I ran religiously 3-4 times a week until my late twenties. By then I was farming, and therefore extremely physically active, and in between pregnancies. Finding the time, and having a body healed and healthy enough to be able to run seemed tricky for a few years there. I would run sporadically, but inevitably the farm work/pregnancy combo would lead to soft tissue injuries that made running difficult. After having Edie, there were 4 solid years where I just couldn’t run.
Now that I’m done carrying babies in my body or on my hip, my body has finally healed. I run every Sunday. Without fail.
Usually I go around 6:30 a.m., before the highway starts getting busy. Going early allows me to take routes that wouldn’t be safe at other times. There is one loop – 4.75 miles – that I just love.
The first mile travels south along Highway P. The sun rises to my left and I love to watch how the light hits on the corn and soy plants, which are starting to turn yellowish now that September is here. There is a hill to the West and the way the light plays off the fields and the hill is just gorgeous.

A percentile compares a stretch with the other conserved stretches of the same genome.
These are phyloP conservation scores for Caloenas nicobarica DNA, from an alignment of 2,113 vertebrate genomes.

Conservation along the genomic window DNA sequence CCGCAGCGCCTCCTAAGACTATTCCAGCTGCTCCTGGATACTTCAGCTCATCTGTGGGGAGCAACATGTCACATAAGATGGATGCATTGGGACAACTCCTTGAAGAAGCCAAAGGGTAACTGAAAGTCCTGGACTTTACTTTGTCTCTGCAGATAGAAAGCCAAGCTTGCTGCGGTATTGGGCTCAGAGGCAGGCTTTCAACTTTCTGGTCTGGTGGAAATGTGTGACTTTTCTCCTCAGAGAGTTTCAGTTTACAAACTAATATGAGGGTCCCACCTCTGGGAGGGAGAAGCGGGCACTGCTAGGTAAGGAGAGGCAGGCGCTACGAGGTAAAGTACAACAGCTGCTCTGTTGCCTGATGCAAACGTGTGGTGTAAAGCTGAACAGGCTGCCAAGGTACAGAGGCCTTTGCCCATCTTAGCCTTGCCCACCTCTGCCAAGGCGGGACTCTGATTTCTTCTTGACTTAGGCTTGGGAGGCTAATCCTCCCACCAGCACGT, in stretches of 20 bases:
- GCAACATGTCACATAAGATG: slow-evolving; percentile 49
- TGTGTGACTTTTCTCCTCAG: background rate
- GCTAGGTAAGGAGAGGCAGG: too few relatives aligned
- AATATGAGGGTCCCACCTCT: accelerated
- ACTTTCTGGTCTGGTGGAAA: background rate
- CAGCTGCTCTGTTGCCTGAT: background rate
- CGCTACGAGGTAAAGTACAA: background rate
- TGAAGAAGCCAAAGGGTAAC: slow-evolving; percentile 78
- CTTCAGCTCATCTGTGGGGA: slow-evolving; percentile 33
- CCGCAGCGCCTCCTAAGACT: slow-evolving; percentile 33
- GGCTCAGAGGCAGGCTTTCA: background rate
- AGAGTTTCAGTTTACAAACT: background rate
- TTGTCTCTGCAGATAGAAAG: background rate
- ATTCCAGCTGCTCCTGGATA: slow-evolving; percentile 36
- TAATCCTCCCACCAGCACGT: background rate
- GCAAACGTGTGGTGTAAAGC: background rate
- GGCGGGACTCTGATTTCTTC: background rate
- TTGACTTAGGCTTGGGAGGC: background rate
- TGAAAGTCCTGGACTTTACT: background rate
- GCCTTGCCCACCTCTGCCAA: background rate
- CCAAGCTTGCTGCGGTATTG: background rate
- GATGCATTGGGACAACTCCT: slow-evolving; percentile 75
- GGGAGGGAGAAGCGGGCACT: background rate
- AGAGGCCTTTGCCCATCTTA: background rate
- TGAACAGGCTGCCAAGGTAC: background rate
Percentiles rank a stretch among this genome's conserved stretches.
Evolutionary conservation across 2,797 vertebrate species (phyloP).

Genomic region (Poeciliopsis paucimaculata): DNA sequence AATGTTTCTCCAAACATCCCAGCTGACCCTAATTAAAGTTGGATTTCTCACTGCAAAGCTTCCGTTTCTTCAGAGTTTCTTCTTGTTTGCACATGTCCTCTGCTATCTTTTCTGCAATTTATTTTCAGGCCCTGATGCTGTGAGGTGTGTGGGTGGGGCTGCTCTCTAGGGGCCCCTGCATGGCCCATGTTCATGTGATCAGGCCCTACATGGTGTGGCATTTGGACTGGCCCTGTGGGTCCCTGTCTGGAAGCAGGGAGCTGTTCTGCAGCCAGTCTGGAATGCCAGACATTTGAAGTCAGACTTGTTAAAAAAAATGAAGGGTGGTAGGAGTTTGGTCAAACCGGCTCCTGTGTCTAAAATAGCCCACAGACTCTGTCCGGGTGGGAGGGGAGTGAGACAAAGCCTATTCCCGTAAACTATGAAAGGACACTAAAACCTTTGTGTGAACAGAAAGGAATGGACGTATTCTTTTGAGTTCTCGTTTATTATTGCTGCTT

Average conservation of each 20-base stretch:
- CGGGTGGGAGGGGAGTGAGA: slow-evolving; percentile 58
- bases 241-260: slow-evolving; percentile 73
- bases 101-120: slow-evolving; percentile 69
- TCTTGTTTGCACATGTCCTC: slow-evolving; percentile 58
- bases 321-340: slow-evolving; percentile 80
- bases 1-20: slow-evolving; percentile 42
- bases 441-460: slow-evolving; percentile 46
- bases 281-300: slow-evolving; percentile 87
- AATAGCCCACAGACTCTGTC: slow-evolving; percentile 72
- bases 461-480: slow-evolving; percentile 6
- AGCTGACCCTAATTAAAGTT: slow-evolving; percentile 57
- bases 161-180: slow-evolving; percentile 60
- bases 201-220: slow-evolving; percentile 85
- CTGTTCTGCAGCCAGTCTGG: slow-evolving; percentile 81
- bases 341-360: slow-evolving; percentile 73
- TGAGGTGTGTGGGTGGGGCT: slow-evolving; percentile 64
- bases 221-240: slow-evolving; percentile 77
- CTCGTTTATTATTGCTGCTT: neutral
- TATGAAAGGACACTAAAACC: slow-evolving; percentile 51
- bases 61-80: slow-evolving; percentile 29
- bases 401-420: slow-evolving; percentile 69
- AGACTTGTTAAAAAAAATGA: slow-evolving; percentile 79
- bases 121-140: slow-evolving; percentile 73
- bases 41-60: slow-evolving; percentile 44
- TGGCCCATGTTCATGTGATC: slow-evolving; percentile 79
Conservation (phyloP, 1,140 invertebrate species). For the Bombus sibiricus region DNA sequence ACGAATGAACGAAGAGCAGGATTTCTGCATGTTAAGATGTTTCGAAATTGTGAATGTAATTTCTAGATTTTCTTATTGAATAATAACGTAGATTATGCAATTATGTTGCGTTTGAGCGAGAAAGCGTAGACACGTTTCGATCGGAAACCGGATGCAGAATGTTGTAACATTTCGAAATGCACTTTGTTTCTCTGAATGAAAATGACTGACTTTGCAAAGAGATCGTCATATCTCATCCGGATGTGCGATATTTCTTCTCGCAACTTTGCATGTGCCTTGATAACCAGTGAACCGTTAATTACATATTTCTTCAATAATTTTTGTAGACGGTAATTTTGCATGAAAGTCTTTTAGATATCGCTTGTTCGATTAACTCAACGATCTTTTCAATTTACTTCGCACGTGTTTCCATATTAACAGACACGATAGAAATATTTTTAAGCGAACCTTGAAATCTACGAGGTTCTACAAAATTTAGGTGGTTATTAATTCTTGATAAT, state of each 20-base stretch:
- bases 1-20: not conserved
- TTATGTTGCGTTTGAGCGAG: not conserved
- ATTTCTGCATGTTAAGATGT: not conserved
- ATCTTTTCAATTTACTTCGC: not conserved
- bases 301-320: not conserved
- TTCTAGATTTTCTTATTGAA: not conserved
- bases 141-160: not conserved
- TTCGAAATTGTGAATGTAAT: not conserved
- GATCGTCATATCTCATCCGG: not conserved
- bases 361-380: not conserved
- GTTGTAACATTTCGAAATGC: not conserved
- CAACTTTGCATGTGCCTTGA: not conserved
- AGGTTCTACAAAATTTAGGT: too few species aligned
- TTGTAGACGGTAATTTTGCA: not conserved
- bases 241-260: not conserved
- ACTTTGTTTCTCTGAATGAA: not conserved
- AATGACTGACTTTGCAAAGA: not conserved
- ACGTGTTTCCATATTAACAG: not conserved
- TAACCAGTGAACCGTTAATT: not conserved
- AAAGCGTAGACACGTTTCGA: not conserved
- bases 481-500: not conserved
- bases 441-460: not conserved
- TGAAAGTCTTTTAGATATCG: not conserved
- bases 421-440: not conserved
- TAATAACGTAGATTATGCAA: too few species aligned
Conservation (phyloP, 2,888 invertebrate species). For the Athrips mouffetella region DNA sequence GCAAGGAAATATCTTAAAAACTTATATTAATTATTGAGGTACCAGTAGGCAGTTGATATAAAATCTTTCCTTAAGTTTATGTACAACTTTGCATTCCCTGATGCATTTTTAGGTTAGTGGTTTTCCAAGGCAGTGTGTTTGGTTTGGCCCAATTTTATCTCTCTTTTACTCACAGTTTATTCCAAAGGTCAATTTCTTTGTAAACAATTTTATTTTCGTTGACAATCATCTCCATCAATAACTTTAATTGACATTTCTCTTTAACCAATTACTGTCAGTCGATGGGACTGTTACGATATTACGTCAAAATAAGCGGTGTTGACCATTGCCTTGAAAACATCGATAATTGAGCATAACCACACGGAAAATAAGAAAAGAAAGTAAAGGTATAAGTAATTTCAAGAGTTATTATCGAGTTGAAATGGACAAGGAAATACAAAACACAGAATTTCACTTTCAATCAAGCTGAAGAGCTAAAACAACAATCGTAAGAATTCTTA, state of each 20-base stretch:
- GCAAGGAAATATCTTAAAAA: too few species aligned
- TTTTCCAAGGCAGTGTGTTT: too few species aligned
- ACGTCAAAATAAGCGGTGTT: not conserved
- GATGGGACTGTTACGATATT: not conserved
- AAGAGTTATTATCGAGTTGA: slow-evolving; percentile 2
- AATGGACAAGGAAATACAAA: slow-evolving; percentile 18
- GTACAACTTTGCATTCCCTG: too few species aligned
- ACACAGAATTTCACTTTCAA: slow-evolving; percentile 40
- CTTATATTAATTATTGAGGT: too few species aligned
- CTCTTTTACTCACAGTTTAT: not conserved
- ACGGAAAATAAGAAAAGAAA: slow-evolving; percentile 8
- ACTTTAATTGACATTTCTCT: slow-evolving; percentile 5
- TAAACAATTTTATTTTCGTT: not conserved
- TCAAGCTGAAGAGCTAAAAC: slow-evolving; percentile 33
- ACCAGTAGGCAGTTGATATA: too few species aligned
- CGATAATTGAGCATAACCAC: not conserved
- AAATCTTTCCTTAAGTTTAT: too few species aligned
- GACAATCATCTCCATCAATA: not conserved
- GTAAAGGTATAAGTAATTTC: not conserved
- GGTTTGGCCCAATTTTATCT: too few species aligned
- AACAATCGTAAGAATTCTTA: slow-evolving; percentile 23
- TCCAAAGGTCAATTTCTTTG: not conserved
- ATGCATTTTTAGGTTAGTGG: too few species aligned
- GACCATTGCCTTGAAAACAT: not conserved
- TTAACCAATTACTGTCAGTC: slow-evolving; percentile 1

When I come down the hill on P and turn east, suddenly the landscape changes to wetland. Dew sparkles no matter the time of year, and almost always there is low-lying fog along the creek. Sunlight on morning dew is the mid-west version of light on the ocean. A million sparkles; a million jewels of hydrogen hanging just so on curled grasses and spiky cattails.
The beauty of the run continues, with hills and wide vistas, and then returning to our farm. It’s gorgeous.
I love the hard work a run provides. I love the time it provides me to really see and love the country landscape I inhabit.
But mostly it’s not even about the exercise per say. It’s about the brain place it gets me to. It’s one of the only times of my week where I get to scope out from the intense detail of everyday life – bean picking, filling orders, organizing crew, packing lunches and snacks, doing dishes, scrubbing kids in the bath, etc. It allows me to scope out to a more macro-level where I can access my own feelings of deep gratitude and joy about the life I get to lead and the amazing people who are in it.
Runs are the closest I get to feeling spiritual, to moving through time, space and geography with gratitude and a focus on the now. While the younger me ran religiously in terms of quantity, I think the older me runs religiously as in spiritually.
May you have a space and way in your own life to access your own gratitude and joy.
Enjoy your veggies,